I asked Prava for their thoughts on the matter, how that brand of homophobia had snuck into a culture originally created by queer people. They responded:

"Machismo sourcing goth culture as a way to prey on women they think are damaged."

Bela Lugosi 8

It felt appropriate to put this somewhere. 

The patriarchal standards of hating women and hating to be seen as feminine fuel homophobia the same ways in the goth community as they do out there in the "regular world." It's also the same reason many of these same men might have gotten picked on and tormented as children and teenagers—for failing to adhere to a rigid structure of masculinity.

Most people come to the goth community not looking to be cool or edgy, but because it's a place where they think they'll fit in. It's the same reason anyone joins any fandom; you're looking for people who share the same interests, aesthetic, etc. 

But just as some seek a fandom as a refuge from estrangement, others see subcultures as a way to wield power.We come into these subcultures holding oppressive ideas from the "mainstream"—this enables some to assume the role of bullies and oppressors, with only a thin veneer of "not like normal people" separating them from the same society that ostracized them.

We must work to make it better, to create a safe place within our community not just for those who like dancing home alone on Friday nights to Joy Division and the Cure, but also for trans women, people of color, and queer people of all kinds.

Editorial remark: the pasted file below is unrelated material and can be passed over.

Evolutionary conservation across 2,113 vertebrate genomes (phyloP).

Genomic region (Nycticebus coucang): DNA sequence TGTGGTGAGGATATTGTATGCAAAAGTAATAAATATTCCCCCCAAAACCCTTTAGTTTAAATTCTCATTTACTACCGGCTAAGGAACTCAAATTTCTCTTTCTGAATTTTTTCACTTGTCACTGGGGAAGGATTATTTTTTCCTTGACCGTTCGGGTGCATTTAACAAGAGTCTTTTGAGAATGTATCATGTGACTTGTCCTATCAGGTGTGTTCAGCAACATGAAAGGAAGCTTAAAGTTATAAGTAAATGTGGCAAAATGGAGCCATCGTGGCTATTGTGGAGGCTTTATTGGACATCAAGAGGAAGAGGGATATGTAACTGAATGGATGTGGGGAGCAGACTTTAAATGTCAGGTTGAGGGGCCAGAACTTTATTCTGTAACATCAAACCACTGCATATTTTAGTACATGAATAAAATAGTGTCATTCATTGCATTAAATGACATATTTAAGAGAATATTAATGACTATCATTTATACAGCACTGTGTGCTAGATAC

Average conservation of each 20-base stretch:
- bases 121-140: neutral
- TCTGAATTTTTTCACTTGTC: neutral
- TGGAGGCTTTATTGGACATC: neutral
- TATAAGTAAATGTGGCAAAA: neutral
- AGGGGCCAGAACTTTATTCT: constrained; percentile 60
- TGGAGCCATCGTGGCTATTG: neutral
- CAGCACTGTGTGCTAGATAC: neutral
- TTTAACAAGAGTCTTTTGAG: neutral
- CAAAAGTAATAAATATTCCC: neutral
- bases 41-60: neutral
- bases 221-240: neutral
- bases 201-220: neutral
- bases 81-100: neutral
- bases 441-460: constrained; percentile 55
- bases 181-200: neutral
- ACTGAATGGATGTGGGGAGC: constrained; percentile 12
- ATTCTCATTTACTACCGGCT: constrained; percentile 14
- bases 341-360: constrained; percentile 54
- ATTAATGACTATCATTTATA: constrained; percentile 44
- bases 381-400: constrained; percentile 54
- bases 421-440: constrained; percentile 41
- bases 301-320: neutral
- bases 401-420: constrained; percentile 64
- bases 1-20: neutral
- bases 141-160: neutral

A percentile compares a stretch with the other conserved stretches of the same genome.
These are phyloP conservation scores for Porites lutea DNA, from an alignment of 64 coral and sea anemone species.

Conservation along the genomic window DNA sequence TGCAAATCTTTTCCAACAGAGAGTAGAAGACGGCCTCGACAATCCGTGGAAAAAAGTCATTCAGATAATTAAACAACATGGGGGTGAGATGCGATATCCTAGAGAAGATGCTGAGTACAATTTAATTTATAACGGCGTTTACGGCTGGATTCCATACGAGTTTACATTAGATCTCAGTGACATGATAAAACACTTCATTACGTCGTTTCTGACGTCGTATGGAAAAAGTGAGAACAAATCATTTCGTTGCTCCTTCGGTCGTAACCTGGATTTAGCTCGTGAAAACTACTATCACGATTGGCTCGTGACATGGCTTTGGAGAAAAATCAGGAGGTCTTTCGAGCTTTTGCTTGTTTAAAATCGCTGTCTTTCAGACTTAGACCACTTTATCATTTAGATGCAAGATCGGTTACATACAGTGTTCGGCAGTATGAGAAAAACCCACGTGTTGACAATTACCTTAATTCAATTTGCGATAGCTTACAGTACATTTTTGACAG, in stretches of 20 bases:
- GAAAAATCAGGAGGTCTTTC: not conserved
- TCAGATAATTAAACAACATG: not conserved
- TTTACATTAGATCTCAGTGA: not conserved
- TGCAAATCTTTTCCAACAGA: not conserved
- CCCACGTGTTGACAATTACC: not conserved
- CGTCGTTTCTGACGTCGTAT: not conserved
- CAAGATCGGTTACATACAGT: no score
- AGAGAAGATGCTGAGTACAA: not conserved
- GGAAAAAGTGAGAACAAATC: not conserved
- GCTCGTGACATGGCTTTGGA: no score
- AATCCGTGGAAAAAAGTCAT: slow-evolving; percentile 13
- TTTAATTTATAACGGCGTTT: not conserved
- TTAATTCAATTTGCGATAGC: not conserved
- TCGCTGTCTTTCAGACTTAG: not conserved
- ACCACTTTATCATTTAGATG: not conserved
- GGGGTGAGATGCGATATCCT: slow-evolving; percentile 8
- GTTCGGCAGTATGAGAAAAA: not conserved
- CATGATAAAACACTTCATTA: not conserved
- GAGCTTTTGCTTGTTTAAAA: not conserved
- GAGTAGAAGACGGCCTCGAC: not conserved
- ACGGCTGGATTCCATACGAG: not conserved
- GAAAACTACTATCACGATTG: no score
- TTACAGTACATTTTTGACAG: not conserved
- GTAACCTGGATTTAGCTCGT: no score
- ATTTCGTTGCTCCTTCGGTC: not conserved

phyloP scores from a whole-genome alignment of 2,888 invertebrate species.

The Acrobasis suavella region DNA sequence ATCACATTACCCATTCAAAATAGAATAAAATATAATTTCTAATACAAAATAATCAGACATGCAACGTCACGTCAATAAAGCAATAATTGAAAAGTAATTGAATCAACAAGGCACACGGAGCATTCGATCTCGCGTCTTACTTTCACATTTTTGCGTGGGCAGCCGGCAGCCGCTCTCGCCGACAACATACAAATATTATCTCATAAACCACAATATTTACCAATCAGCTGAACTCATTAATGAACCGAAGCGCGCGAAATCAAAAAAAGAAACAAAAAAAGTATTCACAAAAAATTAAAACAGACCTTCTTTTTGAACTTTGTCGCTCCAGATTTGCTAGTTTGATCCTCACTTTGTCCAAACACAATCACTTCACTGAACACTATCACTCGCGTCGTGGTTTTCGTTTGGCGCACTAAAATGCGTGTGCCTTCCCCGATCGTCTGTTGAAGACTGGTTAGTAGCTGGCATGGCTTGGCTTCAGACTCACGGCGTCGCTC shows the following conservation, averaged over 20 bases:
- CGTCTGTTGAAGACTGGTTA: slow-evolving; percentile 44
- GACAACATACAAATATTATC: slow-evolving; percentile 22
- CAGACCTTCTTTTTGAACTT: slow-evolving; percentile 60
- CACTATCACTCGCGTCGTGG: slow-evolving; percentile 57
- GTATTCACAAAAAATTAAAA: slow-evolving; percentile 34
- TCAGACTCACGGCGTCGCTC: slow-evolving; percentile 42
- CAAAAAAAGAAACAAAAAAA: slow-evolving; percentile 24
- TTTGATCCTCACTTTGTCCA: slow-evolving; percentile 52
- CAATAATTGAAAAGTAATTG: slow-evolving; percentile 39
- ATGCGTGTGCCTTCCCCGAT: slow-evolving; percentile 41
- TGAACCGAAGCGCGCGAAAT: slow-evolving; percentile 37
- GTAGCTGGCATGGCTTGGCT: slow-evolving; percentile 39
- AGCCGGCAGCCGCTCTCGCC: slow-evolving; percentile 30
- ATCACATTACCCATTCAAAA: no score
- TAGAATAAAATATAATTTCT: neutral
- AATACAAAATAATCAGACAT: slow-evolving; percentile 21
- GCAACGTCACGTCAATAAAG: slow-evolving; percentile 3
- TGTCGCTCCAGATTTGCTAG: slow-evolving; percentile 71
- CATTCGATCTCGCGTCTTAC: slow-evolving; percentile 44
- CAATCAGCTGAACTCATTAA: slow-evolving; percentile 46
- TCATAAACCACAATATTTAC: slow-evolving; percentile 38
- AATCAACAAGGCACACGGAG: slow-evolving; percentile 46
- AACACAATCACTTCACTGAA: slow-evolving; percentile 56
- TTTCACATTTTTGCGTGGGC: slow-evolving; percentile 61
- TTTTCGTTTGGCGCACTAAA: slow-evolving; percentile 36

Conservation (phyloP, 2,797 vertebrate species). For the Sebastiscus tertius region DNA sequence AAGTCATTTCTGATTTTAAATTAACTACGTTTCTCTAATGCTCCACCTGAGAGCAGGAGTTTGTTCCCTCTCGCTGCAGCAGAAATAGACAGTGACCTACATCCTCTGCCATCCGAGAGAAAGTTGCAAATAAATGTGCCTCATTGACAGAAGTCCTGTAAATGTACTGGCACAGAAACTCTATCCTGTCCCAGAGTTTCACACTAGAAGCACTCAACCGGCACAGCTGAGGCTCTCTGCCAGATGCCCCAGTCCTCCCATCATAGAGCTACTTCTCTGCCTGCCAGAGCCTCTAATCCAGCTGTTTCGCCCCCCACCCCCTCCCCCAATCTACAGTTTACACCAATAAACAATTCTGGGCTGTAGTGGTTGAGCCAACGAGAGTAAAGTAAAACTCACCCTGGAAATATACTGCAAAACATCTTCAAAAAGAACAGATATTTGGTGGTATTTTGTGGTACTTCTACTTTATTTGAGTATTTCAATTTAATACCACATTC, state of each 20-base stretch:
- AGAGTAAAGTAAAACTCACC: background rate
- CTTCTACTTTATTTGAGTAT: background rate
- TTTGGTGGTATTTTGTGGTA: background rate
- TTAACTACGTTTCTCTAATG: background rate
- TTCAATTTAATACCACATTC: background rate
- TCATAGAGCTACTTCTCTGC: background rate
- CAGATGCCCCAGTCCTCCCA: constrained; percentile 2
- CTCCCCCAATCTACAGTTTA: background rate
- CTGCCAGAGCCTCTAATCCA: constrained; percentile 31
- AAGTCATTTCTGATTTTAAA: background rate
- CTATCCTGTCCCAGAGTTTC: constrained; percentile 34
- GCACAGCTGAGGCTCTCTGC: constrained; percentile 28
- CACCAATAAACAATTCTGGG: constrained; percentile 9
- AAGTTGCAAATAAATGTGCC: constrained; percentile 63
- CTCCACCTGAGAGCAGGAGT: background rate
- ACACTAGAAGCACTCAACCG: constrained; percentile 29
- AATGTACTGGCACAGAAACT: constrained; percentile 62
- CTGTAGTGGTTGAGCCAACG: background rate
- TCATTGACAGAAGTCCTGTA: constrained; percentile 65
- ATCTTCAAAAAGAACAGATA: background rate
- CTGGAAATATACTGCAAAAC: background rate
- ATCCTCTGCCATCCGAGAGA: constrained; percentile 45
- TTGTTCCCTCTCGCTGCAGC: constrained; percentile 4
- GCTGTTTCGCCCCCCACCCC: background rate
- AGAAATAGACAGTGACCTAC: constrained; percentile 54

If we don't, we're no better than the Biff Tanners of the world; just another bully in someone else's story.

Serene Pristine had this to say to those wishing to make the community a safer place:

"For white goths, actively confront racist/homophobic/transphobic assholes. Don't dish out your mental 50 question quizzes on goth culture when you meet someone who doesn't look the stereotypical part. I also think black and queer goth/alternative people should get together and host parties, where we can all mingle and get to know each other, and just have it be a POC/queer only party."

When asked the same question, Prava Couture sent me one message in all capital letters, CONSTANT VIGILANCE.


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Dorian Dawes is a published author of short fiction, as well as several non-fiction articles and essays. They have an affinity for horror and the macabre. Nothing beats a schlocky horror flick and cuddles. When not writing they are playing too many videogames, binging anime on netflix, or running a tabletop game for their queer gaming group. They used to want to run the world, but have since decided on working on being a better person in it. Other ambitions include needing the perfect all-black wardrobe and kissing as many cute boys as possible.